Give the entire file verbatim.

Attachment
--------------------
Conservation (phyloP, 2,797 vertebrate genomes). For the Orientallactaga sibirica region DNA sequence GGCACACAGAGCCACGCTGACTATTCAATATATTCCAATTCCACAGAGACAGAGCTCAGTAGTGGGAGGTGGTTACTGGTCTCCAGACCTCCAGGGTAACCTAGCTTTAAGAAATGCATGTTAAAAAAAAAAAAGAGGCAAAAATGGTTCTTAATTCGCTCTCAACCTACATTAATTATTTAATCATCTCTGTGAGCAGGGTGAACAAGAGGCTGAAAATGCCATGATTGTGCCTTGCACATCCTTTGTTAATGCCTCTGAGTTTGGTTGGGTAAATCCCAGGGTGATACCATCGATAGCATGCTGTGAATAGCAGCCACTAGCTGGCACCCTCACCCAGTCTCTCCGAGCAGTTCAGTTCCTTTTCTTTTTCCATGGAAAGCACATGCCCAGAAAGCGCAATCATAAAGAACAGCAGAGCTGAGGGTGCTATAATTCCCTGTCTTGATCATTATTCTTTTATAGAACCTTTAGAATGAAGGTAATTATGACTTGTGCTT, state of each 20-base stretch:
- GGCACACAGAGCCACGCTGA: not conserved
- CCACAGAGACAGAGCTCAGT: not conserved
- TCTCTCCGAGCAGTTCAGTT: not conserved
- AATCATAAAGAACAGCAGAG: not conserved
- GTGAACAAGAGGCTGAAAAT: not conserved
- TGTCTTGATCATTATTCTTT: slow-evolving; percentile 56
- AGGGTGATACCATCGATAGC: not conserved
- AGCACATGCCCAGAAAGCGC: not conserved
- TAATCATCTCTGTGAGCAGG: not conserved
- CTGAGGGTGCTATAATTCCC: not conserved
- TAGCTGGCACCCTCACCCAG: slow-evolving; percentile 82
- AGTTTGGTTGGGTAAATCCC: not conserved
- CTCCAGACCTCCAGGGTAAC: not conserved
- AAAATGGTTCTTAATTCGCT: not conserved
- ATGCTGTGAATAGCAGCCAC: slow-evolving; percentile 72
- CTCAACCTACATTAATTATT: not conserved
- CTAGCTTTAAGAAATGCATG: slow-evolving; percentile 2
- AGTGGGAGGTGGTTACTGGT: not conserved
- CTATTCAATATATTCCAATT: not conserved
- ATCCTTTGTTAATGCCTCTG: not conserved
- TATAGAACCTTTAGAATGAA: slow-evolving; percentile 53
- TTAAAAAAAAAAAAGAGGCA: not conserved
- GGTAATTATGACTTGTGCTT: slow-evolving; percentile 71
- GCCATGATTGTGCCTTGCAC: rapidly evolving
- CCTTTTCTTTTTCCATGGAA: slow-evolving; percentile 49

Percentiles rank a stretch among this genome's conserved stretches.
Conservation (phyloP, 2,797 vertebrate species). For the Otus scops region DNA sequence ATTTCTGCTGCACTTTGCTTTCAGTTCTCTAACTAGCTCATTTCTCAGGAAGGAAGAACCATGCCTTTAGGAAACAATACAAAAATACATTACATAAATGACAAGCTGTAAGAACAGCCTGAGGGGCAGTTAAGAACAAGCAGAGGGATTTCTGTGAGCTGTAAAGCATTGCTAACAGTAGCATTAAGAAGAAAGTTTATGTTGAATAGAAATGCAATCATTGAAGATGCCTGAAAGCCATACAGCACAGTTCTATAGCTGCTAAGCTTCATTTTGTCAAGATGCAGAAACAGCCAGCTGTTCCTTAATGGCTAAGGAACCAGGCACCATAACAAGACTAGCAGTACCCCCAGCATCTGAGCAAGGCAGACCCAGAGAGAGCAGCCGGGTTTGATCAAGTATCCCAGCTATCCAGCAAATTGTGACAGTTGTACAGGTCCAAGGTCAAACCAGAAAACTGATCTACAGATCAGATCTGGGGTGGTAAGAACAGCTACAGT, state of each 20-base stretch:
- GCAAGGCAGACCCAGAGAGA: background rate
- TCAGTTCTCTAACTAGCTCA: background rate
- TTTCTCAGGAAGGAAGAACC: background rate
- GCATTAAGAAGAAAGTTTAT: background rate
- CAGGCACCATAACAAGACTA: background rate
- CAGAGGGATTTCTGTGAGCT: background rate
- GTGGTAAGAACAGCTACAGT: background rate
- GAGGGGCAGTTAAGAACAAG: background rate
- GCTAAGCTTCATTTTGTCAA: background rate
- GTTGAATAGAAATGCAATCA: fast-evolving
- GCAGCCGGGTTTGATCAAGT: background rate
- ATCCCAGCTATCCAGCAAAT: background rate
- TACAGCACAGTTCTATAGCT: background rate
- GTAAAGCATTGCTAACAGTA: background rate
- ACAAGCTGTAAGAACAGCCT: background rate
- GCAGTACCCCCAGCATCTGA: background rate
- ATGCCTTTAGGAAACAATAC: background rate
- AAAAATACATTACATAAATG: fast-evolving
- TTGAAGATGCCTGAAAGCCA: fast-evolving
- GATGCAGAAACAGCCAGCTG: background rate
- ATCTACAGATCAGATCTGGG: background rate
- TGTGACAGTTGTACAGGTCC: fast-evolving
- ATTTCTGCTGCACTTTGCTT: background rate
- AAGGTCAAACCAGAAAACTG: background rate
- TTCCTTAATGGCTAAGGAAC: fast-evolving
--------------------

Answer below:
Conservation (phyloP, 2,797 vertebrate genomes). For the Orientallactaga sibirica region DNA sequence GGCACACAGAGCCACGCTGACTATTCAATATATTCCAATTCCACAGAGACAGAGCTCAGTAGTGGGAGGTGGTTACTGGTCTCCAGACCTCCAGGGTAACCTAGCTTTAAGAAATGCATGTTAAAAAAAAAAAAGAGGCAAAAATGGTTCTTAATTCGCTCTCAACCTACATTAATTATTTAATCATCTCTGTGAGCAGGGTGAACAAGAGGCTGAAAATGCCATGATTGTGCCTTGCACATCCTTTGTTAATGCCTCTGAGTTTGGTTGGGTAAATCCCAGGGTGATACCATCGATAGCATGCTGTGAATAGCAGCCACTAGCTGGCACCCTCACCCAGTCTCTCCGAGCAGTTCAGTTCCTTTTCTTTTTCCATGGAAAGCACATGCCCAGAAAGCGCAATCATAAAGAACAGCAGAGCTGAGGGTGCTATAATTCCCTGTCTTGATCATTATTCTTTTATAGAACCTTTAGAATGAAGGTAATTATGACTTGTGCTT, state of each 20-base stretch:
- GGCACACAGAGCCACGCTGA: not conserved
- CCACAGAGACAGAGCTCAGT: not conserved
- TCTCTCCGAGCAGTTCAGTT: not conserved
- AATCATAAAGAACAGCAGAG: not conserved
- GTGAACAAGAGGCTGAAAAT: not conserved
- TGTCTTGATCATTATTCTTT: slow-evolving; percentile 56
- AGGGTGATACCATCGATAGC: not conserved
- AGCACATGCCCAGAAAGCGC: not conserved
- TAATCATCTCTGTGAGCAGG: not conserved
- CTGAGGGTGCTATAATTCCC: not conserved
- TAGCTGGCACCCTCACCCAG: slow-evolving; percentile 82
- AGTTTGGTTGGGTAAATCCC: not conserved
- CTCCAGACCTCCAGGGTAAC: not conserved
- AAAATGGTTCTTAATTCGCT: not conserved
- ATGCTGTGAATAGCAGCCAC: slow-evolving; percentile 72
- CTCAACCTACATTAATTATT: not conserved
- CTAGCTTTAAGAAATGCATG: slow-evolving; percentile 2
- AGTGGGAGGTGGTTACTGGT: not conserved
- CTATTCAATATATTCCAATT: not conserved
- ATCCTTTGTTAATGCCTCTG: not conserved
- TATAGAACCTTTAGAATGAA: slow-evolving; percentile 53
- TTAAAAAAAAAAAAGAGGCA: not conserved
- GGTAATTATGACTTGTGCTT: slow-evolving; percentile 71
- GCCATGATTGTGCCTTGCAC: rapidly evolving
- CCTTTTCTTTTTCCATGGAA: slow-evolving; percentile 49

Percentiles rank a stretch among this genome's conserved stretches.
Conservation (phyloP, 2,797 vertebrate species). For the Otus scops region DNA sequence ATTTCTGCTGCACTTTGCTTTCAGTTCTCTAACTAGCTCATTTCTCAGGAAGGAAGAACCATGCCTTTAGGAAACAATACAAAAATACATTACATAAATGACAAGCTGTAAGAACAGCCTGAGGGGCAGTTAAGAACAAGCAGAGGGATTTCTGTGAGCTGTAAAGCATTGCTAACAGTAGCATTAAGAAGAAAGTTTATGTTGAATAGAAATGCAATCATTGAAGATGCCTGAAAGCCATACAGCACAGTTCTATAGCTGCTAAGCTTCATTTTGTCAAGATGCAGAAACAGCCAGCTGTTCCTTAATGGCTAAGGAACCAGGCACCATAACAAGACTAGCAGTACCCCCAGCATCTGAGCAAGGCAGACCCAGAGAGAGCAGCCGGGTTTGATCAAGTATCCCAGCTATCCAGCAAATTGTGACAGTTGTACAGGTCCAAGGTCAAACCAGAAAACTGATCTACAGATCAGATCTGGGGTGGTAAGAACAGCTACAGT, state of each 20-base stretch:
- GCAAGGCAGACCCAGAGAGA: background rate
- TCAGTTCTCTAACTAGCTCA: background rate
- TTTCTCAGGAAGGAAGAACC: background rate
- GCATTAAGAAGAAAGTTTAT: background rate
- CAGGCACCATAACAAGACTA: background rate
- CAGAGGGATTTCTGTGAGCT: background rate
- GTGGTAAGAACAGCTACAGT: background rate
- GAGGGGCAGTTAAGAACAAG: background rate
- GCTAAGCTTCATTTTGTCAA: background rate
- GTTGAATAGAAATGCAATCA: fast-evolving
- GCAGCCGGGTTTGATCAAGT: background rate
- ATCCCAGCTATCCAGCAAAT: background rate
- TACAGCACAGTTCTATAGCT: background rate
- GTAAAGCATTGCTAACAGTA: background rate
- ACAAGCTGTAAGAACAGCCT: background rate
- GCAGTACCCCCAGCATCTGA: background rate
- ATGCCTTTAGGAAACAATAC: background rate
- AAAAATACATTACATAAATG: fast-evolving
- TTGAAGATGCCTGAAAGCCA: fast-evolving
- GATGCAGAAACAGCCAGCTG: background rate
- ATCTACAGATCAGATCTGGG: background rate
- TGTGACAGTTGTACAGGTCC: fast-evolving
- ATTTCTGCTGCACTTTGCTT: background rate
- AAGGTCAAACCAGAAAACTG: background rate
- TTCCTTAATGGCTAAGGAAC: fast-evolving